11. Jansen, A., Nederkoorn, C., & Mulkens, S. (2005). Selective visual attention for ugly and beautiful body parts in eating disorders. Behaviour Research and Therapy, 43, 183-196.
12. John, O. P., & Gross, J. J. (2004). Healthy and unhealthy emotion regulation: Personality processes, individual differences, and life span development. Journal of Personality, 72, 1301-1334.
13. Lang, P. J., Bradley, M. M., & Cuthbert, B. N. (1997). International affective picture system (IAPS): Technical manual and affective ratings. NIMH Center for the Study of Emotion and Attention, 1, 39-58.
14. Lee, S. H. & Hyun, M. H. (2001). The effects of body image satisfaction, binge eating on depression in obese middle school girls. The Korean Journal of Health Psychology, 6, 195-207.
15. Marcus, M. D., Wing, R. R., & Hopkins, J. (1988). Obese binge eaters: Affect, cognitions, and response to behavioural weight control. Journal of Consulting and Clinical Psychology, 56, 433-439.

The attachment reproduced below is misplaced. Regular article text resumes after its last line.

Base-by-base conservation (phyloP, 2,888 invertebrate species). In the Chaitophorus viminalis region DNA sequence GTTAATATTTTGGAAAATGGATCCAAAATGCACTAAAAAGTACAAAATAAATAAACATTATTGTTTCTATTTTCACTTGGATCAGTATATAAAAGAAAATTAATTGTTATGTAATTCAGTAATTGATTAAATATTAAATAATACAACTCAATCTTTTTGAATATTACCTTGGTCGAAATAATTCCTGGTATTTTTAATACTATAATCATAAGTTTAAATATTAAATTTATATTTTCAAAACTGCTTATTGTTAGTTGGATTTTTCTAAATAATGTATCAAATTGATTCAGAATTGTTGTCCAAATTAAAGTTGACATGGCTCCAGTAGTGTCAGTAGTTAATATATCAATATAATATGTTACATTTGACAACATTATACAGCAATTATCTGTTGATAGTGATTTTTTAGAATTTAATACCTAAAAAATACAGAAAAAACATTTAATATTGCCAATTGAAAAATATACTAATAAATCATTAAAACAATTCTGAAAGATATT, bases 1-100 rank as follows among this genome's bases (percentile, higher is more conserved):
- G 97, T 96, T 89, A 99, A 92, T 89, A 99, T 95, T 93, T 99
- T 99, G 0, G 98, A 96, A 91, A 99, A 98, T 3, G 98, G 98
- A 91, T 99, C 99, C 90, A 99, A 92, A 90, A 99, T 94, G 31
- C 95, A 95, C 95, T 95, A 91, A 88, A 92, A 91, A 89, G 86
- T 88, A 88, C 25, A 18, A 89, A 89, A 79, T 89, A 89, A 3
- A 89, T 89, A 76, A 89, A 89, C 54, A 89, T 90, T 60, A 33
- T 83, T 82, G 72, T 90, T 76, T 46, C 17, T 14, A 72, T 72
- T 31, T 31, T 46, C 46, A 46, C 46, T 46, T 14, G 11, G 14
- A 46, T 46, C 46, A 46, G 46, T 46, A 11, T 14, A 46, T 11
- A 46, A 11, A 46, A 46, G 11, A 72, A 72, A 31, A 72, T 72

16. Masheb, R. M., & Grilo, C. M. (2006). Emotional overeating and its associations with eating disorder psychopathology among overweight patients with binge eating disorder. International Journal of Eating Disorders, 39, 141-146.
17. Muraven, M., Tice, D. M., & Baumeister, R. F. (1998). Self-control as a limited resource: Regulatory depletion patterns. Journal of Personality and Social Psychology, 74, 774-789.
18. Robinson, T. E., & Berridge, K. C. (2008). The incentive sensitization theory of addiction: Some current issues. Philosophical Transactions of the Royal Society B: Biological Sciences, 363, 3137-3146.
19. Sayette, M. A. (2016). The role of craving in substance use disorders: Theoretical and methodological issues. Annual Review of Clinical Psychology, 12, 407-433.
20. Stein, M. B., Simmons, A. N., Feinstein, J. S., & Paulus, M. P. (2007). Increased amygdala and insula activation during emotion processing in anxiety-prone subjects. American Journal of Psychiatry, 164, 318-327.